A pass through the Knockmealdown mountains with a road that links Clogheen with Lismore. The road passes The Old Convent and rises over the mountains, providing spectacular views and access to walking routes. It also provides a more scenic route to Cork, via Lismore and Tallow, than the main N8 road. However, The Vee is probably most famous for its magnificent display of Rhododendrons, entire hillsides and woods full of them. These usually flower in late May and early June.
Right on our doorstep, offers mostly easy walks with no great technical difficulties.
(40km by car) is the most written about mountain in Ireland - in poem and song. It offers an easy climb to a spectacular 360 degree view. Slievenamon is a single mountain sitting in the Golden Vale. As such it has a spectacular all round view of the valley, the other three mountain ranges, the river Suir and beyond. Just about all of Tipperary, Kilkenny and Waterford can be seen, and even further on really clear days. Slievenamon is at the centre of many Irish legends.
The Comeragh Mountains
(33km by car), in County Waterford, offer a fine ridge walk (the Knockanaffrin Ridge) and a high boggy plateau surrounded by coombes (corries). The most spectacular coombe is Coumshingaun, reputed to be the most perfectly formed mountain coombe in Europe and regularly visited by international geology students.
The Galtee Mountains
Crowned by the twin summit of Galteemore and its lower neighbour Galteebeg, Galteemore is the only 3000ft peak in Ireland that is not in one of the coastal ranges. On the summit you can stand with one foot in Tipperary and one in Limerick.
Coumshingaun is located on the eastern side of the Comeragh Mountains. Coumshingaun Lough, the lake within Coumshingaun, lies 1263 feet (385m) below the lip of the plateau. Great care is needed to access the view because of the steepness and the slippery nature of the grass. Since the Comeragh plateau is quite boggy it is not recommended to walk on the plateau following periods of heavy rain.
Mitchelstown Cave is one of the best show caves in Ireland. It is just 14km from The Old Convent, about 2km west of Burncourt, and about 3km off the main N8 road. The section open to the public contains three very large chambers and a wide variety of formations and fossils. The 9m high 'Tower of Babel' is one of Europe's finest columns. Access is down a stone staircase with a handrail. From there on the flat floor of the cave offers easy walking. The short walk up to the cave entrance from the car park also provides a fine view of the Galtee Mountains.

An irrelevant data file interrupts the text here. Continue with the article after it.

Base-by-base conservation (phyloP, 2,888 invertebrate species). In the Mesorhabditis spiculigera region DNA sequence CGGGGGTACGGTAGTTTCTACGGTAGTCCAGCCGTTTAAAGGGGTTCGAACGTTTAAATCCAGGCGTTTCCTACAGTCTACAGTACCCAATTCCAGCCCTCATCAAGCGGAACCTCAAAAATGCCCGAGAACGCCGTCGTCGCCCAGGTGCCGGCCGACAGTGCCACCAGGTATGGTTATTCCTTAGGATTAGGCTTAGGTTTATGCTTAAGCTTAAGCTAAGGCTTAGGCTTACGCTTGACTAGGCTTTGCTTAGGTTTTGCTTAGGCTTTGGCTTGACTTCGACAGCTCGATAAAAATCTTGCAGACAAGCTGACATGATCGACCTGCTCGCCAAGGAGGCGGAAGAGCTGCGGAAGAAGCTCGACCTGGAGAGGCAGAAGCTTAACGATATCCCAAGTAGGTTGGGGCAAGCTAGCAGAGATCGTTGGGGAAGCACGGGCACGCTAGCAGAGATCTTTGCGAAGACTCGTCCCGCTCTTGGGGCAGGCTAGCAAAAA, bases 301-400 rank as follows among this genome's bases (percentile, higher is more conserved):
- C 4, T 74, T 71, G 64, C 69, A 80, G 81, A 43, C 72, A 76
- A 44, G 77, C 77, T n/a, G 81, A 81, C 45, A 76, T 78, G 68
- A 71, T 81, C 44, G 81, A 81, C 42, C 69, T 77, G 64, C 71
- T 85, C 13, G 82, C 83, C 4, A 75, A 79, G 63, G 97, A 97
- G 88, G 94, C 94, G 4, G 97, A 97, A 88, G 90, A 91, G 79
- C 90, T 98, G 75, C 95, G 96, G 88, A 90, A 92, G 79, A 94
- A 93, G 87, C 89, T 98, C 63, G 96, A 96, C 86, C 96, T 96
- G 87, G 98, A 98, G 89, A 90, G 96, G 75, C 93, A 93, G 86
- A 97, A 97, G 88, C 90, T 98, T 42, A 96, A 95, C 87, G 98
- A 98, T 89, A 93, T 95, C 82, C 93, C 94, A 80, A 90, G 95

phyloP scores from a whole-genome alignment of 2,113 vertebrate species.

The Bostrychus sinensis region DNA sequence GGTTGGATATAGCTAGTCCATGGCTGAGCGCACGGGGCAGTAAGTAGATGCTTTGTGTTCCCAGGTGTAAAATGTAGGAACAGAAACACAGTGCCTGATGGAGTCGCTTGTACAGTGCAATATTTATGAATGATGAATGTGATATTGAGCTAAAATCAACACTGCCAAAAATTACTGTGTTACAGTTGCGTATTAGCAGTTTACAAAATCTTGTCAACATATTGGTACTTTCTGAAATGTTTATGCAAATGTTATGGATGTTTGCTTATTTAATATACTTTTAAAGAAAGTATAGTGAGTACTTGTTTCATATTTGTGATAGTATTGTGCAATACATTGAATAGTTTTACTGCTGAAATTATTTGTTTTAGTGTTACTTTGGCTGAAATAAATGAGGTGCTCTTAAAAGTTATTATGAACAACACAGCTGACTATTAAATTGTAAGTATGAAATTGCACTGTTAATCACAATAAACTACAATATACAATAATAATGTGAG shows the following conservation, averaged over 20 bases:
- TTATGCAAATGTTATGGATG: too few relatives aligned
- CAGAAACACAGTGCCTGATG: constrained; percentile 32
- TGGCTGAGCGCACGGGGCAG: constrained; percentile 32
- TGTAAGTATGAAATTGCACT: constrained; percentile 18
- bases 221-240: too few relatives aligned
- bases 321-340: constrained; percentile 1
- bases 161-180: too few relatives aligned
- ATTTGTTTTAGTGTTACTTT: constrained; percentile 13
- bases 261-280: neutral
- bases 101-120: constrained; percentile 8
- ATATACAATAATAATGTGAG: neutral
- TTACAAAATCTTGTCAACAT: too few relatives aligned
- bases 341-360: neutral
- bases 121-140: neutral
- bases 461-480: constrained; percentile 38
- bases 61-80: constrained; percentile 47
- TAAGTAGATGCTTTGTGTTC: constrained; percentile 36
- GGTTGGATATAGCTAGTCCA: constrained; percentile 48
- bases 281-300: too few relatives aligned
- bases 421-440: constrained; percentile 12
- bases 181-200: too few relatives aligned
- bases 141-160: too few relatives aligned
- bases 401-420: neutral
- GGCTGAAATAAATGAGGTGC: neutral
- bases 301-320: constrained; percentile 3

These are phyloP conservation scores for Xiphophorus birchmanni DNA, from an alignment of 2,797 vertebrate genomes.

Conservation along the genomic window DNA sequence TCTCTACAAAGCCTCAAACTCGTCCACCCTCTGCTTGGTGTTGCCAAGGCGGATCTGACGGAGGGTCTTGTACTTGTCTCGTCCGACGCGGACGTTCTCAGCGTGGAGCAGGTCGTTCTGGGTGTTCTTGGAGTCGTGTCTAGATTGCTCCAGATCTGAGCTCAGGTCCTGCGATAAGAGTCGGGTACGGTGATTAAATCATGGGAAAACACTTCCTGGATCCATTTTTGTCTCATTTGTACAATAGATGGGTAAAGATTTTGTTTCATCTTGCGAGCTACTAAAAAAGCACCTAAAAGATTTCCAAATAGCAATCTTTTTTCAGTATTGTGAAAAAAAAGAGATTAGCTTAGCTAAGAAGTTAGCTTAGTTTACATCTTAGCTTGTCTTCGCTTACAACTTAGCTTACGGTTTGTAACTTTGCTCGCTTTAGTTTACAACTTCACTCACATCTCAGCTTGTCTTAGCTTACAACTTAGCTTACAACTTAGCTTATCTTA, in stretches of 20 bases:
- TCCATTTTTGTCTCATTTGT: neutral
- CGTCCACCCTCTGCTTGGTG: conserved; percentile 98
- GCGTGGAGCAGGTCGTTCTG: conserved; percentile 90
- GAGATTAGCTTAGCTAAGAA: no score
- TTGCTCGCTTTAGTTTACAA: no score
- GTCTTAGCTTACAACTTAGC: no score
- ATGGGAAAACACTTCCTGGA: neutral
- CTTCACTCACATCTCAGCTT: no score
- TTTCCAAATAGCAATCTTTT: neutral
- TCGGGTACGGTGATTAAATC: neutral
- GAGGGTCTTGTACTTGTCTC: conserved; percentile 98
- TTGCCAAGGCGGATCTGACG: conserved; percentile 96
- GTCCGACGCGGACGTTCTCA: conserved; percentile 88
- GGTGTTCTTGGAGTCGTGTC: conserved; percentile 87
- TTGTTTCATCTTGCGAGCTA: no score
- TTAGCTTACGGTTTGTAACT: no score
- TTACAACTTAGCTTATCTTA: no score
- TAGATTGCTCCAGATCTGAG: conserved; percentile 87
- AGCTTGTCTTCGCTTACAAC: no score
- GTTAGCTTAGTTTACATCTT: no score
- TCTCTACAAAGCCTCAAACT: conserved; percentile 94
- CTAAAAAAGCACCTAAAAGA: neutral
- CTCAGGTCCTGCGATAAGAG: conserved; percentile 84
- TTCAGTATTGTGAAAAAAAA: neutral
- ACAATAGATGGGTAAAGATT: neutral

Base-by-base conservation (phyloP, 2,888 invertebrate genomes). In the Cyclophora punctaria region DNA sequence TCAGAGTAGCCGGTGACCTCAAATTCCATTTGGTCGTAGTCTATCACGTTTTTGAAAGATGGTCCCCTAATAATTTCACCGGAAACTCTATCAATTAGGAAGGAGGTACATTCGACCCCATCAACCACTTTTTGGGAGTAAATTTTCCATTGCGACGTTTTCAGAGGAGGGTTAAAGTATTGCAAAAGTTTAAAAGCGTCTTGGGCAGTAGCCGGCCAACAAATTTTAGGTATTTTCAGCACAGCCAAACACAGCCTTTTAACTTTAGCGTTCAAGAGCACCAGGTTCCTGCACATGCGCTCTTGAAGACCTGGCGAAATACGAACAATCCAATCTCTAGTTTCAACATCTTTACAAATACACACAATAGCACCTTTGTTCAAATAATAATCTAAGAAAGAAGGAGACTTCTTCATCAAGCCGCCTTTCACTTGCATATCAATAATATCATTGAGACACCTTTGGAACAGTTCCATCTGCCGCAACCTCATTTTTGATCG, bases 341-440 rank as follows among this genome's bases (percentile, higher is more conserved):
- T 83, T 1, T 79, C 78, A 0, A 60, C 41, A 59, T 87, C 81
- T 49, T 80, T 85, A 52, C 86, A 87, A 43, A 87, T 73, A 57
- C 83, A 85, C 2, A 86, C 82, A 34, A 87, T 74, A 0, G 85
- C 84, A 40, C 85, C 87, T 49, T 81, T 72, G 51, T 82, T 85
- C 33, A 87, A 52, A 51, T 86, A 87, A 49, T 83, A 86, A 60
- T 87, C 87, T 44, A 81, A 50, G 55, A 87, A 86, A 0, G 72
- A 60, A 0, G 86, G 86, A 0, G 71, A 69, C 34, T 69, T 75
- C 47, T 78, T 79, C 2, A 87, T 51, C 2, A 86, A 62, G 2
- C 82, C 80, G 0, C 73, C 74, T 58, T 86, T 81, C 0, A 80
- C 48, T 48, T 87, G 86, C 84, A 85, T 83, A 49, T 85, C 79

Lismore Castle and Art Gallery
Lismore Castle and Art Gallery are located on the river Blackwater in Lismore, County Waterford, just over the Knockmealdowns from The Old Convent. The castle has been the Irish home of the Dukes of Devonshire, who also own Chatsworth and Bolton Abbey in the UK, since 1753. The gardens are open to visitors from March 17th to September 30th and, in addition to a wide variety of specimen plants, are home to a number of contemporary sculptures, including one by Antony Gormley who created the famous "Angel of the North" in northern England. Adele Astair, the sister and original dancing partner of the famous Fred Astaire, married Lord Charles Cavendish, the younger brother of the Ninth Duke, and lived at the castle. Fred was a regular visitor to the castle and also liked to relax informally in Maddens bar in the town which is just a short walk from the castle.
Cahir Castle is located right in the centre of the town on the river Suir. Built in 1142 it is one of Ireland's largest and best preserved castles. It has featured in two major films, "Tristan and Isolde" (with Richard Burton) and "Excalibur", which features early screen appearances from Patrick Stewart, Liam Neeson, and Gabriel Byrne. It also features Helen Mirren and was directed by John Boorman.
The Swiss Cottage
The Swiss Cottage is located alongside the river Suir about 2km south of the Castle in Cahir. There is a footpath alongside the river from the Castle or it can be reached, with a much shorter walk, from a car park in the Cahir Town Park along the R670 Cahir to Ardfinnan road. It was built as a cottage orné by Richard Butler, the first Earl of Glengall and is not really Swiss. It got its name from local people who thought it looked Swiss. It was designed by the famous Regency architect John Nash who also designed St. Pauls Church in Cahir.
The Rock of Cashel
The Rock of Cashel is possibly the most photographed antiquity in Ireland and features frequently on the cover of guidebooks. Originally built as a fort in the 4th century it became the seat of the kings of Munster. The famous Brian Ború was crowned king of Munster here in 977 and later went on to become the first king of all Ireland. The Rock was granted to the church in 1101 with work beginning on the chapel in 1127.
Brú Ború (the palace of Ború), at the foot of the Rock, is a heritage centre incorporating a theatre, a restaurant, craft centre, genealogy suite and other facilities. Regular shows feature Irish music, song and dance from a professional group who also travel worldwide to perform for heads of state and at major events.